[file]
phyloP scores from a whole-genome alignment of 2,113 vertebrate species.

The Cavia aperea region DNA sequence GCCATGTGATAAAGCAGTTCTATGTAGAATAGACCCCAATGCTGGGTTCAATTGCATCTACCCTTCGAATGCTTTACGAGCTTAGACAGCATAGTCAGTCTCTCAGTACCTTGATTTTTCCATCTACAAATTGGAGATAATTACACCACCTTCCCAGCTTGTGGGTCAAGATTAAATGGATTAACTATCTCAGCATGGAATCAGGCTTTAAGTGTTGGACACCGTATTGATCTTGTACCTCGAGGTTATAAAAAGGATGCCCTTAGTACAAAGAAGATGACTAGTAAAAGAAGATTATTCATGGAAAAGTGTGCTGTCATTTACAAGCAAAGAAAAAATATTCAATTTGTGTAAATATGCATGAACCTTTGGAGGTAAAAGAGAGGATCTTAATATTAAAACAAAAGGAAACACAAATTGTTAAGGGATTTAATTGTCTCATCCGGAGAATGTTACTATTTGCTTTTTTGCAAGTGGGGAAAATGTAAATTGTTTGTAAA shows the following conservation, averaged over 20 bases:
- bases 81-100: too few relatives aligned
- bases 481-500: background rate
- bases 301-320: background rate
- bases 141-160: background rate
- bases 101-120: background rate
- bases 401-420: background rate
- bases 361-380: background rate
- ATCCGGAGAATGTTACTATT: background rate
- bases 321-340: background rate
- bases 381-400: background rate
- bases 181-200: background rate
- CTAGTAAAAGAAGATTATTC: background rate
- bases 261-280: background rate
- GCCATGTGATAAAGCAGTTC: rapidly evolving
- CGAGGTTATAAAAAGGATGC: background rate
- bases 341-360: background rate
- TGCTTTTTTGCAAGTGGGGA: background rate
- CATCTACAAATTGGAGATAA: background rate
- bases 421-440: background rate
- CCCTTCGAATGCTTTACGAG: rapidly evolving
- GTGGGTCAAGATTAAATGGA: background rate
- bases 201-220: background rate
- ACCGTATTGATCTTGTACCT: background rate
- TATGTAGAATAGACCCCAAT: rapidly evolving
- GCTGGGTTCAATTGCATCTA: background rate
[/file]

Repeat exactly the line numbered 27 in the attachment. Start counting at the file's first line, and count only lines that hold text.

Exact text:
- GCTGGGTTCAATTGCATCTA: background rate